Provincial Audit Month 2015
Corruption undermines service delivery, economic growth and the effective use of limited resources, both in government and the private sector. As part of Provincial Audit Month, we tell you how you can help us fight fraud and corruption in the province.
What is corruption?
Corruption can take many forms, but basically it happens when someone uses their position of power or authority for personal gain or to benefit someone else.
Here are some examples:
- Asking for a bribe.
- Offering or accepting a bribe.
- Taking friends and family members on official business trips.
- Giving contracts to friends and family members.
Corruption can often be difficult to spot, though. Sometimes the difference between building normal relationships with service providers and corruption can be blurred, especially when it comes to activities such as working lunches and off-site meetings. However, the best question to ask is: "If I accept this, will it unfairly influence my professional decisions?" If the answer is yes, then there is a risk of corruption occurring.
Corruption is closely linked to fraud and theft. Fraud happens when someone lies to benefit themselves or cause someone else harm, financially or otherwise. Theft is when someone takes money or goods that don't belong to them.
All of these are illegal and can happen at any level of government, and the South African Government has created structures to help combat corruption, fraud and theft in the public service.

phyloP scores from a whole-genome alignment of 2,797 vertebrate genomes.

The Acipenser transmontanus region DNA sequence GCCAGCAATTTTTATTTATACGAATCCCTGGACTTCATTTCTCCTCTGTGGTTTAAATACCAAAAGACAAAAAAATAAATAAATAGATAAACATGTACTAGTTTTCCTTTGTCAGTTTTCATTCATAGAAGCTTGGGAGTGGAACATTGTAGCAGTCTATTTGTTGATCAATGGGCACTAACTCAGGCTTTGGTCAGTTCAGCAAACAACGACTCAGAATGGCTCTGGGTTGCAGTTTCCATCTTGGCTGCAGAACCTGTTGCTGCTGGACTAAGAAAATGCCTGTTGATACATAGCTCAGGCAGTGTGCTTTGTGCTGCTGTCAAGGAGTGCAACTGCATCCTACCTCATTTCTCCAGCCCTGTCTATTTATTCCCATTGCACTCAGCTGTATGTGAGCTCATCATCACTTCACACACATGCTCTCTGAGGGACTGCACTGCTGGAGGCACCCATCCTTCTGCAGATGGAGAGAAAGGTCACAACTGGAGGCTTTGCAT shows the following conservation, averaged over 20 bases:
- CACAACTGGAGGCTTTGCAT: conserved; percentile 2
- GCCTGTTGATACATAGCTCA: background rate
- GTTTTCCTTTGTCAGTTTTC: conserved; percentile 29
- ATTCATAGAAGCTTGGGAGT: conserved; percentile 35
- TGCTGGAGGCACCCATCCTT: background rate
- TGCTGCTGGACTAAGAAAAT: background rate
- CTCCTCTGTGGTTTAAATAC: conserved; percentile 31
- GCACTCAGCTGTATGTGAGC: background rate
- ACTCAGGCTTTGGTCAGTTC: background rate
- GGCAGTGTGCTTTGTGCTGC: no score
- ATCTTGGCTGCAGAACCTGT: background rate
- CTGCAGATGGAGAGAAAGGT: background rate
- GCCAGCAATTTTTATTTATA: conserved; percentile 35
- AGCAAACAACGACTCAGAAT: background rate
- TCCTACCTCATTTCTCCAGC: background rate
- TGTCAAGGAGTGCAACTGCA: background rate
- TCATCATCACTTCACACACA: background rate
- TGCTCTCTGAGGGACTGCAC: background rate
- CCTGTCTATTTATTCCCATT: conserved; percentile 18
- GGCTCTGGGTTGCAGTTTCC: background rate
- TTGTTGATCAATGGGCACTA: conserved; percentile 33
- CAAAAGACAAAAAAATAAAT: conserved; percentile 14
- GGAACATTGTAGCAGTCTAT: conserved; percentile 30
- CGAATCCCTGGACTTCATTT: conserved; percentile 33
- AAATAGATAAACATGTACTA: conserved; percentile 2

How can you help?
You can help fight corruption, fraud and theft across the province by reporting any irregularities to any of these institutions:
- the Southern African Fraud Prevention Service helpline at 0860 101 248,
- the Corruption Watch helpline at 0800 023 456,
- the South African Revenue Services (SARS) hotline at 0800 002 870,
- the Safe Schools Call Centre to report cases of corruption in our schools at 0800 454 647, or
- South African Social Security Agency (SASSA) at 0800 601 011.
Note: Any report or tip-off can be made anonymously.
You will need to provide detailed information on the suspected irregularity to ensure that matters can be investigated properly. If you want to make a report, you should try to provide as much of the following information as possible on:
- the suspected irregularity (e.g. how, when and where it occured etc.),
- the employees / co-workers involved (e.g. their names, job level etc.), and
- the accuser (e.g. if you witnessed the wrongdoing and if you're willing to testify against the accused).
Corruption in government
Help us curb corruption, fraud and theft in government by phoning the national toll-free anti-corruption hotline anonymously at 0800 701 701 to report any wrongdoings.
Other anti-corruption hotlines in government departments are:
- Human Settlements: 0800 204 401,
- Government Employees Pension Fund (GEPF): 0800 434 373, and
- Traffic: 0861 400 800 (not toll free).